As a reminder, they are 8 and 5, though the older one turns 9 this Sunday (and the viewing of Spider-Man may be on his birthday). That's at least ten to 15 years younger than I was when I saw it, and found it boring. And I'd venture that my attention span back then was far better than theirs would be now, obviously at the age I was, but especially at the age they are now. I just didn't have the distractions they have today.
Having them start watching The Day the Earth Stood Still, and quit watching it 15 or 20 minutes into the movie, could be a worse outcome than if I'd never borrowed it from the library and brought it along with us at all. It could have had the effect of curdling my dad's birthday celebration rather than leaving him chuffed.
But you know what? They were awesome.
The older one was, I believe, genuinely engaged the whole time. The younger one may have lost some of his attention at one point or another, but the only way he demonstrated that was to move from where he was sitting next to his grandmother, to sitting next to my wife. She explained some of the things that were happening quietly in his ear, which seemed to get him back on track.
The fact that the movie was only 92 minutes long undoubtedly helped get them through, but I never got the sense they were in any hurry for it to be over. Fortunately, the movie front-loads the thrills it does have. The spacecraft lands within the first ten minutes, and it's not long after that that the robot Gort is shooting the lasers out of his eyes that you see above. He only uses them to disintegrate weapons -- and two men later on, but we won't go into that -- so I knew the content of the movie would be suitable for them. But I never could have guessed how patiently they would sit through all the walking around Washington D.C. and the vague romantic intrigue between Michael Rennie's alien and Patricia Neal's mother of the young boy. I had a wince at the ready any time that stuff seemed to be going on too long, but none of it ever lost my boys.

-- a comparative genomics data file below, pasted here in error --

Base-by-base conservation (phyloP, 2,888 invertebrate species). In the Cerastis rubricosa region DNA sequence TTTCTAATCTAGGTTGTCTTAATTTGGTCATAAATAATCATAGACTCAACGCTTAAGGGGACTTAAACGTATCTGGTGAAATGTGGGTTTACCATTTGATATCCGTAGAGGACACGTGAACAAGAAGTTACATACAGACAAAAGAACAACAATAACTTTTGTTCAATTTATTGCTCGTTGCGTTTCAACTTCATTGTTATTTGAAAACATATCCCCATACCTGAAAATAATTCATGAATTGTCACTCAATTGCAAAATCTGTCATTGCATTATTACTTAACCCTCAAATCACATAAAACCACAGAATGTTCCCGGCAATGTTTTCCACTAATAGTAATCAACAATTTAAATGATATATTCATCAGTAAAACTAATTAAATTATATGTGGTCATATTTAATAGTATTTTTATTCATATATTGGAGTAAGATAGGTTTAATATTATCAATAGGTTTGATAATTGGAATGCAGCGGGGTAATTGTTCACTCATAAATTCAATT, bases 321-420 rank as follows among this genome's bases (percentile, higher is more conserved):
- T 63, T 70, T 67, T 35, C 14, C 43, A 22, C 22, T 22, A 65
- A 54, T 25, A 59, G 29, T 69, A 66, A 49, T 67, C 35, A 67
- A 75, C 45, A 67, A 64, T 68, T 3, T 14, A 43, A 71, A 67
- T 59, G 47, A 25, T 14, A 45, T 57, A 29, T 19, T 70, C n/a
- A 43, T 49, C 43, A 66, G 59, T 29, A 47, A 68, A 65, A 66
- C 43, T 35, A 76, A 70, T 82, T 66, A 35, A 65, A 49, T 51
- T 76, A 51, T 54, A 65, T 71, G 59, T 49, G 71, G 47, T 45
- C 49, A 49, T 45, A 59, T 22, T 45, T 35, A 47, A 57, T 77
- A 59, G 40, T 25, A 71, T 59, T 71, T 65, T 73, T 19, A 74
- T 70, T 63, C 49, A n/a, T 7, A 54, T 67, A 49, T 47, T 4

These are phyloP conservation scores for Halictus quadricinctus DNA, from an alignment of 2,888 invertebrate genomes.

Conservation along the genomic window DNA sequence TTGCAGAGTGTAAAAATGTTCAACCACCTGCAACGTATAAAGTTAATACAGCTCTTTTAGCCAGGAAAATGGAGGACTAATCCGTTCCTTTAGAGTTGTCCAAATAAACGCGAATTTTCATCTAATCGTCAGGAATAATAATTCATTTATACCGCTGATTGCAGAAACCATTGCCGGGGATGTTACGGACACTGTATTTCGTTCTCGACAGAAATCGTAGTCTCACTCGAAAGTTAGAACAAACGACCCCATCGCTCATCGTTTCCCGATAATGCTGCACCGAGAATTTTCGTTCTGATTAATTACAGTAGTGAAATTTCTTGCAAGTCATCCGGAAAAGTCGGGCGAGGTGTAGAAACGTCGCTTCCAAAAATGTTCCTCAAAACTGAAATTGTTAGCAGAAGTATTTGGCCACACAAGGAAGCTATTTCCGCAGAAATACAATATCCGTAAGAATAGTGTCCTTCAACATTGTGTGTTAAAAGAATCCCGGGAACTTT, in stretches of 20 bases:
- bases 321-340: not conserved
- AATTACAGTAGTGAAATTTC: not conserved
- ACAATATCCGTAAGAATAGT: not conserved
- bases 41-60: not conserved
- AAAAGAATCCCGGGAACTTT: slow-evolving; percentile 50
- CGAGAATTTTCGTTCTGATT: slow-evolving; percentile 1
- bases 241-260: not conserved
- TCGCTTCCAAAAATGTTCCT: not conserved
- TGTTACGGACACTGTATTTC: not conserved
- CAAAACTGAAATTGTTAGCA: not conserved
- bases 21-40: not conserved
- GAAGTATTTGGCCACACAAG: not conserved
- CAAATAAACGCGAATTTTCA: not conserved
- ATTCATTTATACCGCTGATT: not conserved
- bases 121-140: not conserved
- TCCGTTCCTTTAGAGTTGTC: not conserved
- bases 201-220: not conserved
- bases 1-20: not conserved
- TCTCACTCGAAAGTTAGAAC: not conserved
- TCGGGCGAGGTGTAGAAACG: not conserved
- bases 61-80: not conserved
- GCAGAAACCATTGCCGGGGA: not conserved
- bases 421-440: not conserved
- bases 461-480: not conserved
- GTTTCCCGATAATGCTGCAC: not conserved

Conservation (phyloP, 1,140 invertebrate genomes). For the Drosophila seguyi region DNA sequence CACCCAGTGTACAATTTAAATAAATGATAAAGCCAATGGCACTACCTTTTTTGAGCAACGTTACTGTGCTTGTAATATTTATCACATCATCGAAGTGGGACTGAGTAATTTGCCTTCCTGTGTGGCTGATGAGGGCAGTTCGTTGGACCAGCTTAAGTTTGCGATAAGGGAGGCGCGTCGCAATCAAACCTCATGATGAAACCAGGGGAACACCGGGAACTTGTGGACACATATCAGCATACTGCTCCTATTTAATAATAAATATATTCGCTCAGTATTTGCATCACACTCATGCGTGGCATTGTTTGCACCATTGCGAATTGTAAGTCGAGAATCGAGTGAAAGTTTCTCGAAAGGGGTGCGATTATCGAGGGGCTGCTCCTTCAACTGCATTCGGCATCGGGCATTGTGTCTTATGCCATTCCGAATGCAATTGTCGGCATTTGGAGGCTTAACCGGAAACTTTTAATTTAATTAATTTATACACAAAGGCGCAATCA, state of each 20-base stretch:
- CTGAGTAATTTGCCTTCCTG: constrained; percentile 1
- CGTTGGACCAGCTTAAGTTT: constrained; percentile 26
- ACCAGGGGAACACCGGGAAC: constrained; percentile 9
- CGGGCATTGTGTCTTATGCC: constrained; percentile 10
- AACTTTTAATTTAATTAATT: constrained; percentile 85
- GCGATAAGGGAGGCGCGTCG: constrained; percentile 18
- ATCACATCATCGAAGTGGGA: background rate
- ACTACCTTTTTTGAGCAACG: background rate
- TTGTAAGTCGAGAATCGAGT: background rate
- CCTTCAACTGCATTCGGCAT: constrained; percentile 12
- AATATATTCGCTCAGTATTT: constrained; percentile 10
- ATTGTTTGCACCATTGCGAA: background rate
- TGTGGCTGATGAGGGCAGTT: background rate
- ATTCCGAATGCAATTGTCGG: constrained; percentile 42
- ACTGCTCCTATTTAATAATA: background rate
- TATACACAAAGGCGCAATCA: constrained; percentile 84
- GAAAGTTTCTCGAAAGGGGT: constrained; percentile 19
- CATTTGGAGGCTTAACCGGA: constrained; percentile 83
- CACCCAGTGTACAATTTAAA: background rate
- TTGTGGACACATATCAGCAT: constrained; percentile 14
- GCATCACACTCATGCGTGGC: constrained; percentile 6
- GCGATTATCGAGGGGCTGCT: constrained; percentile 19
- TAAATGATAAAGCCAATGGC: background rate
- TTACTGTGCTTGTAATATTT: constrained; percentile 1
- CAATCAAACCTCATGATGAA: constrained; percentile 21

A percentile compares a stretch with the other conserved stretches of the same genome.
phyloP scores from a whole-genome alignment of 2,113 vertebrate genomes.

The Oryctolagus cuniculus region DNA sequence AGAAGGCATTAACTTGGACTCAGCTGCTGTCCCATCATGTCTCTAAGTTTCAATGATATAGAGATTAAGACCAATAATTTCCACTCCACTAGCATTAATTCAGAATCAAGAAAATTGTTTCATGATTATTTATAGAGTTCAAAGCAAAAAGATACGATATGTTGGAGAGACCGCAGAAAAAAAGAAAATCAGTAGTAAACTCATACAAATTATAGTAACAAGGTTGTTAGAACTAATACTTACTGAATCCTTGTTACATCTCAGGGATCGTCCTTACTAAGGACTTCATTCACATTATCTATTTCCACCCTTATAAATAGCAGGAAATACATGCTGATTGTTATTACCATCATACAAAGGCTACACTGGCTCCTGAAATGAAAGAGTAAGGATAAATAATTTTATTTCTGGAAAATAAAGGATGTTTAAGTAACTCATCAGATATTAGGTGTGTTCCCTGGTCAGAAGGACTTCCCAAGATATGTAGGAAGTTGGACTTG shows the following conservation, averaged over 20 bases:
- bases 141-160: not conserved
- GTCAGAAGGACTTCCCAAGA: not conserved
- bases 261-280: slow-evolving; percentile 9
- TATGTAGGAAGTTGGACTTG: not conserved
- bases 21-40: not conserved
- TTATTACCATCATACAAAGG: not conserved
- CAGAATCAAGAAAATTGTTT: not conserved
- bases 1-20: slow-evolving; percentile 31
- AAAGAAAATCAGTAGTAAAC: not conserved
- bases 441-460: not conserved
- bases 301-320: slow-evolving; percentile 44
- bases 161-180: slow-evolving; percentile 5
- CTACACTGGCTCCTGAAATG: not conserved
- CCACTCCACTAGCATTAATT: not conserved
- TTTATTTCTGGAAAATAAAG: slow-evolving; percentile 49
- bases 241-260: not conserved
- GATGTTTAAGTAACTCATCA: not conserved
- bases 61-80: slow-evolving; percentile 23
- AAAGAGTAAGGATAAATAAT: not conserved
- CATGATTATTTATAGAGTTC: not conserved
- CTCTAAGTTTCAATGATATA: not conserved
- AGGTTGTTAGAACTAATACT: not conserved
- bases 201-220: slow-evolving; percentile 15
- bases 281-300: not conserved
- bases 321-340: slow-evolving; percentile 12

The best part is that we watched it interactively, laughing at certain things that seemed outdated, but not in a derisive way, and giving all the right oos and ahhs every time the story took a turn. I worried that my dad would be offended by some of the extraneous commentary, but he actually participated himself willingly, as anything that was made as long ago as 1951 is going to seem slightly silly through a modern lens. His affection for the movie is nothing so solemn that it can't be punctured by a few well-timed, MST3K-style observations from an audience that was obviously enjoying ourselves.
And I was surprised at how much I enjoyed myself. I recognized it as a good movie when I first saw it, but I think I had to allow it a lot of latitude for its age and its comparatively slow pace. These things didn't bother me this time. I've had a lot of my own maturation since then.
Now the onus is on my dad for doing his part to appreciate Spider-Man, though the way he responded to the visual effects in Peter Rabbit last year (see here) suggests there's a good chance he'll just be genuinely blown away.
His grandkids have set a standard of appreciation it'll be difficult for him to match.